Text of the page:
Tina Maschi, PhD, LCSW, ACSW, Associate Professor at Fordham University and President of the National Organization of Forensic Social Work talks about dementia in the prison population in this episode of Correctional Nursing Today. She recently published, along with several colleagues, an article in The Gerontologist entitled Forget me Not: Dementia in Prison.
Dementia is a significant concern for the correctional population. In fact, Maschi considers this the largest human-made disaster of the modern day. Dementia in the inmate population is projected to be triple that of the general population by the year 2050. The compound issues of aging prisoner growth rates and increasing mental health issues are significant factors. Although inmate aging is an international crisis, the US has the largest incarceration rate in the world and therefore the largest aging inmate population. Punitive sentencing policy of the 1980’s such as mandatory sentencing and 3-strikes laws have added to incarceration rates. Poor health practices prior to incarceration such as drug use, family violence, homelessness and exposure to violence are known to accelerate aging. The inmate population can be 10-15 years biologically older than their counterparts in the general population.
A prison culture of punishment, incapacitation, violence, stress and abuse also escalates dementia initiation and progression. Prison foods high in salt and carbohydrate, along with smoking and sedentary lifestyle also contribute to this condition. Therefore, inmates have increased the likelihood of developing dementia due to being behind bars.
Preventive interventions that focus on improving healthy lifestyles can slow the progression of dementia. The following best practices have been found to improve cognitive functioning:
- Smoke cessation programs
- Increased physical activity
- Increased social activities
- Chronic care clinics that focus on patient teaching for lifestyle changes
- Stress management
- Health/psychosocial management
- Use of yoga and art therapy
- Religious services/ positive thinking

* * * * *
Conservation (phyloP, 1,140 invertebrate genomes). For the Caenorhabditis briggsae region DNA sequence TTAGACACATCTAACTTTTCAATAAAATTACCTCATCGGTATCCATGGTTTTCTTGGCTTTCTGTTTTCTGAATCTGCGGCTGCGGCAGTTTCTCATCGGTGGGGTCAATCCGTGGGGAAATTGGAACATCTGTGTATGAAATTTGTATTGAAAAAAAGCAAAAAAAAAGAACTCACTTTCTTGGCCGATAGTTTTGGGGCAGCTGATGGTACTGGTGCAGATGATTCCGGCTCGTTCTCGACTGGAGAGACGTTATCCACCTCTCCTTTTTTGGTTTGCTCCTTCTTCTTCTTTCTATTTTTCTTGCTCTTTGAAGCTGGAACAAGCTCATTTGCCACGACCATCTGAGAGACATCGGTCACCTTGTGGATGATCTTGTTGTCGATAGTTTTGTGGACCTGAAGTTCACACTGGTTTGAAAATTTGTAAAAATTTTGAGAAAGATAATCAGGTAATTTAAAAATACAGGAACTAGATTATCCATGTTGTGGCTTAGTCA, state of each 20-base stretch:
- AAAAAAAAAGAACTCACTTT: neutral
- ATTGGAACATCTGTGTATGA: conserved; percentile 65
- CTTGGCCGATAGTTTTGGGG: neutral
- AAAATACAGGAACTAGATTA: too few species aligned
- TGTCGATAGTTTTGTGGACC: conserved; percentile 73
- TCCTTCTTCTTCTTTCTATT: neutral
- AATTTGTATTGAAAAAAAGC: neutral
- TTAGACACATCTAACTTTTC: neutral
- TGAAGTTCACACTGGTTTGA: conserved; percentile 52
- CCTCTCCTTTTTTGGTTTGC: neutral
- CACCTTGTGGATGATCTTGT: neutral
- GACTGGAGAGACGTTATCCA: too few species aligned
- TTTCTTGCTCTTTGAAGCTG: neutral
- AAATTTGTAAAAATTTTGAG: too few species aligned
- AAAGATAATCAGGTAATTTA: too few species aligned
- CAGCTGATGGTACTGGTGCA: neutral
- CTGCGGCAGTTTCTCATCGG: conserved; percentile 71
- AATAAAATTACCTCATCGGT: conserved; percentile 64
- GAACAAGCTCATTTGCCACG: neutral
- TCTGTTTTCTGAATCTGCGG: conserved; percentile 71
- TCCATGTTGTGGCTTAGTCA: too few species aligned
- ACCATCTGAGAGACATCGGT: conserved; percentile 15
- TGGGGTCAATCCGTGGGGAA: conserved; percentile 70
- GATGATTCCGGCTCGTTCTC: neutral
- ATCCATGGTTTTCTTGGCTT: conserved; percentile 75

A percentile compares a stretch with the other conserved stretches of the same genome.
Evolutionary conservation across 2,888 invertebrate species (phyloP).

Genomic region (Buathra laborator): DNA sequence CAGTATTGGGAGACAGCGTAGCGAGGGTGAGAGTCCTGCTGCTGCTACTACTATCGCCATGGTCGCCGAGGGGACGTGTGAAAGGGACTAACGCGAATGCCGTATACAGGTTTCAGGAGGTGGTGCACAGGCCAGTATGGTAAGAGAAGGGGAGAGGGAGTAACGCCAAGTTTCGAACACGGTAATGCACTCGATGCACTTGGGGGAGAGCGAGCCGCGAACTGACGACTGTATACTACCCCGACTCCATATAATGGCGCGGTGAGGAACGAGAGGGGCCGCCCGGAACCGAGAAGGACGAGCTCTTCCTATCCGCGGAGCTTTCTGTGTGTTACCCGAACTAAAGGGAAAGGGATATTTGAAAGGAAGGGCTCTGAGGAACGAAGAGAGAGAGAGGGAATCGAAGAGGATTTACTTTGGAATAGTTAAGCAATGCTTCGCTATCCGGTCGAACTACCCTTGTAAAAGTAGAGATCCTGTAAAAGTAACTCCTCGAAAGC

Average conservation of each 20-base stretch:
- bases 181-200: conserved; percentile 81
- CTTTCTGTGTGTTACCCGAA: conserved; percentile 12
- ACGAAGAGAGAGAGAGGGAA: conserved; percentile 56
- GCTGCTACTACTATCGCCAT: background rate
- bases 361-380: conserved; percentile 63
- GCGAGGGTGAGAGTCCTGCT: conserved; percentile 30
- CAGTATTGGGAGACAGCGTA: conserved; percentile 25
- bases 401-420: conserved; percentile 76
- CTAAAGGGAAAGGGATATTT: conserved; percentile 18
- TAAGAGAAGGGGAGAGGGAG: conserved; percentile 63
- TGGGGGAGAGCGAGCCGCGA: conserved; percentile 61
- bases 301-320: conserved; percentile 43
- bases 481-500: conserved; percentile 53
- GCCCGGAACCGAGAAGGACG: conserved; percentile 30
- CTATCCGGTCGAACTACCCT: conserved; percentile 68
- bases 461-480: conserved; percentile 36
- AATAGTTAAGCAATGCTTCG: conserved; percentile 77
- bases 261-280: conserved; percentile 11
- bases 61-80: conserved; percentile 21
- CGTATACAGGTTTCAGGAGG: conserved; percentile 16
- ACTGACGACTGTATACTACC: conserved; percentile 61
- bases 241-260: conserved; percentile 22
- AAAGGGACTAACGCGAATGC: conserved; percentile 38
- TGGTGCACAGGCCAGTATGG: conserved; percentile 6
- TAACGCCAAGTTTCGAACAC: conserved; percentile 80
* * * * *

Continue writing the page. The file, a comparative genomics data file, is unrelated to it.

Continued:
Specific programs have been initiated in several state departments of corrections to deal with those inmates already exhibiting dementia. The Fishkill Unit in New York uses interdisciplinary collaboration, a more social environment, specific lighting w/ windows, and common social space. They use art and pet therapy to socially engage the men. The True Grit program in Nevada has increased physical activity and employs a staff chaplain, among other interventions. They have found that the program has reduced medical visits and medication costs. In addition, recidivism is down. The California Men’s Colony employs a peer support program to enhance socialization and assist with activities of daily living. This program provides opportunity for the development of compassion among the inmate care providers; an important redemptive element.
What can nurses do to assist inmates with dementia? Dr. Maschi suggests thinking about simple ways to improve general welfare and health of the inmate population. She also suggests vitamin therapy, use of lower bunks for the elderly, providing more time to eat and improving food choices. As a final challenge, Dr. Maschi suggests correctional nurses consider using action research in creating programs to improve the general welfare of correctional inmate populations.
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